Now, after the revision of the two-year rule, they would be eligible. But nobody had reached out to them by the middle of last week to let them know. Meanwhile, no one can be reached at the telephone number provided for queries. Fears are rife in the city about how much time is left to submit applications in the event that the local UN offices also have to be evacuated because of the threat of attacks by the approaching Taliban.
Even a German contracting firm that wanted to bring its Afghan employees to Germany on its own initiative has hit a stone wall. Daniel Paulig, a businessman based in Flensburg, Germany, built hangars at Camp Marmal and supplied fuel. When it became clear that Germany would withdraw, he asked his four permanent employees whether they felt threatened. They all said “yes.” Paulig had them apply for biometric passports in Kabul, organized jobs with accommodations for them in Germany and also applied for visas.
But no matter where he inquired – with the military administration in Camp Marmal, the mayor of Flensburg or Chancellor Merkel’s office – he was unable to get the visas approved. In the end, he sent a message using the contact form for citizen services on the website of the German Interior Ministry. “Unfortunately, the Taliban can’t distinguish between whether a local employee worked directly for the armed forces or indirectly through a company,” he wrote.
The answer came from the Defense Ministry on June 8. A department head informed him succinctly that “employees of civilian companies are not eligible for the local hire program.” The response has deeply angered Paulig. “This is about human lives,” he says.
But the fine distinction of employment that the department head referred to so regretfully has in many cases been brought about by the ministry he works for.
Since 2015, Samim Jabary has been the most prominent face in numerous videos produced to document the Afghan armed forces battle against the Taliban. He was essentially the face of the German PR campaign in Afghanistan. Jabary was always at the forefront when districts were recaptured from the Taliban. “Once again, the enemies of Islam are showing their savage faces,” you could hear him saying out of view of the camera.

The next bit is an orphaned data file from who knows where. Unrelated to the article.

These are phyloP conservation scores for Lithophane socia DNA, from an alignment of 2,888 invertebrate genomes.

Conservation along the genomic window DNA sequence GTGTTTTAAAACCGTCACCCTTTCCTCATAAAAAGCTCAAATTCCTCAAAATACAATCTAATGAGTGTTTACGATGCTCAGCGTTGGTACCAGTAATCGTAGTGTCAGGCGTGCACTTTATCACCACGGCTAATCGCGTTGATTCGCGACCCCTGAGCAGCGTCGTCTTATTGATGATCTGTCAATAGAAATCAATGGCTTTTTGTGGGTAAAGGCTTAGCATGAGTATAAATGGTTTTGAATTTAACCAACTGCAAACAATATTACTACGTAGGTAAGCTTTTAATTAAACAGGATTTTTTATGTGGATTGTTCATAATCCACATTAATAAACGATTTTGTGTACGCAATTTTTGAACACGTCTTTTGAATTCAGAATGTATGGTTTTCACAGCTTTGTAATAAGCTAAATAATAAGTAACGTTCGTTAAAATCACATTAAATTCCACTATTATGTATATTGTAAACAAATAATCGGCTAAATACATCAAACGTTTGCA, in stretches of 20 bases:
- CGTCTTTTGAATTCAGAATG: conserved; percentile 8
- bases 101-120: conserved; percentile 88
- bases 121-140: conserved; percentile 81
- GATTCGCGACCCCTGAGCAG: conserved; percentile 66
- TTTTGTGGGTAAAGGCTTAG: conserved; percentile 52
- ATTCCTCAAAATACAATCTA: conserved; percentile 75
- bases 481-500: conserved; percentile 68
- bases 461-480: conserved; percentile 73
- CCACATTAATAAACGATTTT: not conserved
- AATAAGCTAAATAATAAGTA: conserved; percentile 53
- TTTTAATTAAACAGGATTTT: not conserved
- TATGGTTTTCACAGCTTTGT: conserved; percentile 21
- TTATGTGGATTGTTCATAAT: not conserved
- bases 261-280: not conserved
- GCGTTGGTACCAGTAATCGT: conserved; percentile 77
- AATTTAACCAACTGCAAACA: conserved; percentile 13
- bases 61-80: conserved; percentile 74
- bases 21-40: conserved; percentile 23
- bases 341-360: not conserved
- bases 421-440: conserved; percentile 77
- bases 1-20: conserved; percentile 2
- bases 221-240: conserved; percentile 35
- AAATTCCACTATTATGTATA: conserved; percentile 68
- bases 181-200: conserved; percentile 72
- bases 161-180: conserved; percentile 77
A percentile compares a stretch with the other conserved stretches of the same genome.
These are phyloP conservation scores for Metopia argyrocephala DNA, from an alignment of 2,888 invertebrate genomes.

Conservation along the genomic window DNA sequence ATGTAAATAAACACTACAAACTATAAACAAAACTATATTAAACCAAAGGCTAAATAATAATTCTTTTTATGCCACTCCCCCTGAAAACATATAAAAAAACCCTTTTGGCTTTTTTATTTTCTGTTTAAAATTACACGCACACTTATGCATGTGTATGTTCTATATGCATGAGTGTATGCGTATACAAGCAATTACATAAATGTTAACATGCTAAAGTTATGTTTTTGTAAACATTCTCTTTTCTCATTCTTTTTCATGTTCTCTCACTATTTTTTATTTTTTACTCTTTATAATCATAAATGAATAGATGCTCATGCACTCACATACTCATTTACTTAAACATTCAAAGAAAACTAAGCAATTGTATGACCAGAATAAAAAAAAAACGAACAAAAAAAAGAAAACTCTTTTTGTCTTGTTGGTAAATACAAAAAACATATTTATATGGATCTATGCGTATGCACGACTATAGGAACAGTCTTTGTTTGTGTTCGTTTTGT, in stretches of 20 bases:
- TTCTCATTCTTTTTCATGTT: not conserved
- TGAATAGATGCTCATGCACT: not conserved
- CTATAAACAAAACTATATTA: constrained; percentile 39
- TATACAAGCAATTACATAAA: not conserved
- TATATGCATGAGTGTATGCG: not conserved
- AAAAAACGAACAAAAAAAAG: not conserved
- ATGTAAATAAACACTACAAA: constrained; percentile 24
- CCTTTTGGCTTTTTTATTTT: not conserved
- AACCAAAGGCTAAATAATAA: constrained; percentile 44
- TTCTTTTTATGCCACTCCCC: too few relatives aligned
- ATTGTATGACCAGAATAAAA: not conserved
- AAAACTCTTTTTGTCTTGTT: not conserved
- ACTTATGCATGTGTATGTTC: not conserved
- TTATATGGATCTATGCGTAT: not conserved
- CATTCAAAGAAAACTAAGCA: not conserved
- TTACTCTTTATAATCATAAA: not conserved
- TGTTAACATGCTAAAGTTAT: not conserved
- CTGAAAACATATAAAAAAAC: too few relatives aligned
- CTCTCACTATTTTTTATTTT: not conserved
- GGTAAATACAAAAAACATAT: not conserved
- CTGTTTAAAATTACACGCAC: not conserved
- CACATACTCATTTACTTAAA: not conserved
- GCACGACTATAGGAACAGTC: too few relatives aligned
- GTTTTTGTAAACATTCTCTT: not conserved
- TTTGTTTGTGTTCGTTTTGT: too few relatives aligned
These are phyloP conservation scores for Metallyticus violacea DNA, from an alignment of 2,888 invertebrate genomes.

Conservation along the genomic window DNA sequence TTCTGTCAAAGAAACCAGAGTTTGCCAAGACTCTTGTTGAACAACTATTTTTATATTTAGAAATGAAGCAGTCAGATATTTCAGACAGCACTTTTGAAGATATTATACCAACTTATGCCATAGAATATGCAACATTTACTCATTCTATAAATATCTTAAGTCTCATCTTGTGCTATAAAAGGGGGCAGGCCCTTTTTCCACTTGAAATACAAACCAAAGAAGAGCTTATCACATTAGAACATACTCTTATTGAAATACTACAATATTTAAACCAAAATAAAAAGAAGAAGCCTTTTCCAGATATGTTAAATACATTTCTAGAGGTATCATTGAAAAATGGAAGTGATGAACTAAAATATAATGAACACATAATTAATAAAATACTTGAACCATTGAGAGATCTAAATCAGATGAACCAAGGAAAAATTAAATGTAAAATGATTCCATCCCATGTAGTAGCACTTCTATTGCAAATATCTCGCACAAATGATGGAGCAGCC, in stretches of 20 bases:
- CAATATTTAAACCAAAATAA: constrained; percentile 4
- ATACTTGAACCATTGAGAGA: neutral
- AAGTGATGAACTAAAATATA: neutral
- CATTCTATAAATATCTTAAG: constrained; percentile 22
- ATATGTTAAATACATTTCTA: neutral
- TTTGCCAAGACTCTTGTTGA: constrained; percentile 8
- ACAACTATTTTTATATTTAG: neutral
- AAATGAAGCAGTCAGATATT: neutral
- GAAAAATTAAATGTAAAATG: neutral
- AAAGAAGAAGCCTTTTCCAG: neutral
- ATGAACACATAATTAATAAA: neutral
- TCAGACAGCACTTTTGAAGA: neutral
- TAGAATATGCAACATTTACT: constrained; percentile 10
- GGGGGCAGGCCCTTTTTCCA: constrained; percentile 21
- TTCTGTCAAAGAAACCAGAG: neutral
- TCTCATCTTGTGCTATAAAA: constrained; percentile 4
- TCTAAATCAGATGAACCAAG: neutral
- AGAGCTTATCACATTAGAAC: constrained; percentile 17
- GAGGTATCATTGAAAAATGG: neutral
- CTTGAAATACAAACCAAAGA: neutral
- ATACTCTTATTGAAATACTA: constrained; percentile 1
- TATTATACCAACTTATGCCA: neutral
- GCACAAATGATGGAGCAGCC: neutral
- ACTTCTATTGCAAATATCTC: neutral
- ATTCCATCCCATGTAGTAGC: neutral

“A Little More Heroic Please!”
Jabary had to send his scripts and the broadcast-ready versions of his reports to his mentors at the Bundeswehr, who sometimes asked for corrections or made suggestions like: “Make your sound voice a little more heroic please!” After they were approved, the videos were then sent to local stations or posted on social media channels. The Bawar Media Center (BMC) in Mazar-i-Sharif, with around 70 employees, was the voice of the Bundeswehr in Afghanistan and promoted its agenda, including the need to fight the Taliban and strengthen women’s rights. In addition, the BMC did the research for confidential situation reports on the mood in the north that were fully financed by Germany – almost 2 million euros a year. Even the salaries came in cash directly from the camp.
But back in 2018, the contracts that had until then been signed with the Bundeswehr were shifted to an Afghan company. Nothing else changed, and local tax authorities continued to be dismissed with the claim that the BMC was a part of the “international forces.” When employees began asking their German mentors with increasing anxiousness about how things were looking in terms of getting them visas to move to Germany, they were suddenly told that, because BMC is an Afghan company, its employees do not have the right to move to Germany.
Jabary was stunned. “I have repeatedly insulted the Taliban in the worst possible terms,” he says. He says it was the right thing to do and that he doesn’t want to be misunderstood. “But if the Taliban get me, they will immediately kill me.”
On a Friday in late May, 28 employees went to the camp to turn in their applications for visas to move to Germany. The next morning, 26 of them were summarily fired by their Afghan manager. Their German mentor wrote in a chat with them that he “absolutely supports the decisions made by the manager: You have made it clear that your focus is not the future of the media center, but rather that you want to come to Germany.”
“Everyone Knows Us, Our Voices, Our Faces”
Marwa Suhraby, one of the five women who were dismissed, shakes her head “at such naivety. Everyone knows us, our voices, our faces.” She started working as a media analyst at BMC in 2016 and says she spent years fighting her family and her in-laws. “I had always wanted to work since I was an 8-year-old girl! But as female journalists who have worked for foreigners, we will be doomed if the Taliban come to power. All the things that the foreigners have always accused the Afghans of doing – abandoning women, dishonest and not taking responsibility – the Germans are now doing all that themselves.”
In front of the walled area of the company Ecolog near Camp Marmal, the dismissed kitchen cleaners, launderers and painters gathered in mid-June as they waited to somehow be rescued. Navid, an electrician, still bears the shrapnel wounds on his neck and hands from the bomb that the Taliban are believed to have used to attack the Kabul Bank in the center of the city, where he and a few soldiers had hoped to get their wages.
Each day, a little more of Ecolog disappears. First, trucks roll up to pick up machinery and furniture. Then the managers and, finally, the last employee disappear in the direction of the border to Uzbekistan. The telephone lines have gone dead. The men wait outside the empty courtyard. In the distance, another cargo plane lands to fly out the Bundeswehr’s equipment and its soldiers.